Power in Numbers: Medical Practice Finds Success in a Consortium

October 12, 2013
Pamela L. Moore

How one medical practiced saved more than $390,000 and got financially stable.

When Kyle Matthews joined CardioVascular Associates of Mesa (Ariz.) as CEO, the eight-physician practice had $1 million in short-term debt, bad IT contracts, a practice manager everyone was afraid of, an in-house consultant eating up $350,000 to $400,000 a year, and a larger, 12-physician practice down the road about to eat its lunch.

Matthews' solution: Make friends. He joined forces with the neighboring cardiology group and other cardiology practices in the area, starting with five, ultimately saving his practice nearly $400,000 in overhead and restoring fiscal sanity. If he can do it, anyone can, he promised, even if your group considers its neighbors fierce competitors. "When you boil it down to money, it's funny how fast doctors can forget the past," he joked. Everybody can find allies.

He explained the details at a session at the Medical Group Management Association Annual Conference.

It's not about unifying or revenue

The alliance Matthews created is officially an LLC that offers a level of shared decision-making and cooperation. It's sort of like a management services organization (MSO), but where most MSOs entail a lot of overhead with separate management teams, this LLC is a very casual affair, with administrators at each participating practice organizing meetings and cutting checks on a rotating basis. All other decisions are made together; there is not a separate team.

In addition, and crucially, the practices do not collaborate to negotiate with payers. Contracting is off the table, and a mere mention of a new contract during a meeting gets shut off immediately, Matthews explained. There is no need for the complexities involved in ensuring no collusion.

Rather, the LLC is all about shared savings.

Cardiologists have high supply costs with all those EKGs and nuclear supplies. The LLC's first move was to send out an RFP to vendors and buy in more volume for lower prices. Participation is required and uniformity in purchasing is encouraged, though practices can also order different supplies if they really need to. It was hard for some practices to "break up" with their long-time sales folk, but, in the end, his practice is saving $81,000 a year.

Similarly, the practices share an IT support vendor and even a CIO, who rotates among the practices. (They don't share an EHR, which seemed too hard.) That shaved $180,000 a year. They even share governance on a partly self-funded, employee health plan, deciding together what benefits to prioritize. Importantly, each practice does end up with separate plan documents and individual loss ratios to avoid complications relating to the dreaded multiple employer welfare (MEW) arrangements, which are illegal. Total savings: $105,000 a year. Even sending all their statements at the same time saved postage costs.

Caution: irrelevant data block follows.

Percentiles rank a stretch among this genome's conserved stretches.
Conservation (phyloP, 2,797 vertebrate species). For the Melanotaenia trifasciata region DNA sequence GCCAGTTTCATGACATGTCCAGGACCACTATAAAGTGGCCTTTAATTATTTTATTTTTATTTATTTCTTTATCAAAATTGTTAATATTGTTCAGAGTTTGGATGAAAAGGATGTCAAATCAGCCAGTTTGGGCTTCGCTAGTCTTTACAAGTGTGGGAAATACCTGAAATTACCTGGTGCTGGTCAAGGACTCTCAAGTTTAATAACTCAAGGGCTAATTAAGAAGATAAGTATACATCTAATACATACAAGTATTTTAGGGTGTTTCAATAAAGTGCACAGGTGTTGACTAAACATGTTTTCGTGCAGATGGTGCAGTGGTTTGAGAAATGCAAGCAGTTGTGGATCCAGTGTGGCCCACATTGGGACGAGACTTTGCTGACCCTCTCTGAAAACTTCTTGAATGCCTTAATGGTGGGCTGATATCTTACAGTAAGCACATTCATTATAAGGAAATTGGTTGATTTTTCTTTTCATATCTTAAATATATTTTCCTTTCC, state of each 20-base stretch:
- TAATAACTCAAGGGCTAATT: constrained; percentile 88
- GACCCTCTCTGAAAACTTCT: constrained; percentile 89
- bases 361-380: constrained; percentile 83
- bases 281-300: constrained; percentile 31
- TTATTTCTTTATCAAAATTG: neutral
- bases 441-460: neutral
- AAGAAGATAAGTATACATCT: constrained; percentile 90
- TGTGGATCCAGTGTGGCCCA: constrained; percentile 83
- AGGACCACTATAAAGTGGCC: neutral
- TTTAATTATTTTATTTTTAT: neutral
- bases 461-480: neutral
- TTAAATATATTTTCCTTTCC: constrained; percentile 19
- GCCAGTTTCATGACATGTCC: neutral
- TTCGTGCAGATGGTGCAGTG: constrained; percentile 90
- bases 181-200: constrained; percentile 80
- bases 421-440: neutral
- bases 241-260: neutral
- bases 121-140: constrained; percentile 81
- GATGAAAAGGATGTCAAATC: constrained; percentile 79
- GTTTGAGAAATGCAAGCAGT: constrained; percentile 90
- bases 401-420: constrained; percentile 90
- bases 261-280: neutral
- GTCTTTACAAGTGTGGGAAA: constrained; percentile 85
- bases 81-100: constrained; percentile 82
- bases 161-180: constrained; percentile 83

There are other benefits, too, like helping each other learn about ICD-10 in group sessions. "We can assign just one billing manager to answer a question everyone has," Matthews explained. There is no competitive advantage lost; everyone has to learn it.

Keys to success

The system did take some tweaking, and Matthews encouraged his audience to follow these rules:

• Require physician ownership: Every physician pays in around $1,000 to $2,000 that gets used to establish a line of credit.

• Set a management fee: Practices pay a "single-digit" percentage fee on everything they buy (like those supplies). The money goes to reimburse the practice that is using its administrator to orchestrate the LLC and for capital investments that everyone has to agree on. Because it is set as a percent fee, practices that spend more, also pay more into the system, keeping things fair.

• Equal representation: At birth, the coalition consisted of groups as big as 12 physicians and as small as two. Every group has the same voting power on collective decisions, regardless of size.

• Talk a lot: Matthews' organization holds one to two physician meetings month on top of even more regular administrator meetings. Open communication is the single biggest requirement, he stressed.

• Legal caution: When Matthews worked out his LLC, he had a high-power attorney review it and then had attorneys from each practice review it, too, for good measure. He said that having that many lawyers agree gave him a level of security.

These days, that teetering cardiology practice has zero short-term debt, good financial health, competitive staff compensation, and is looking into partnering with hospitals in the region on accountable care organization projects. Making friends surely didn't accomplish all of that, but $390,000 a year in savings sure didn't hurt.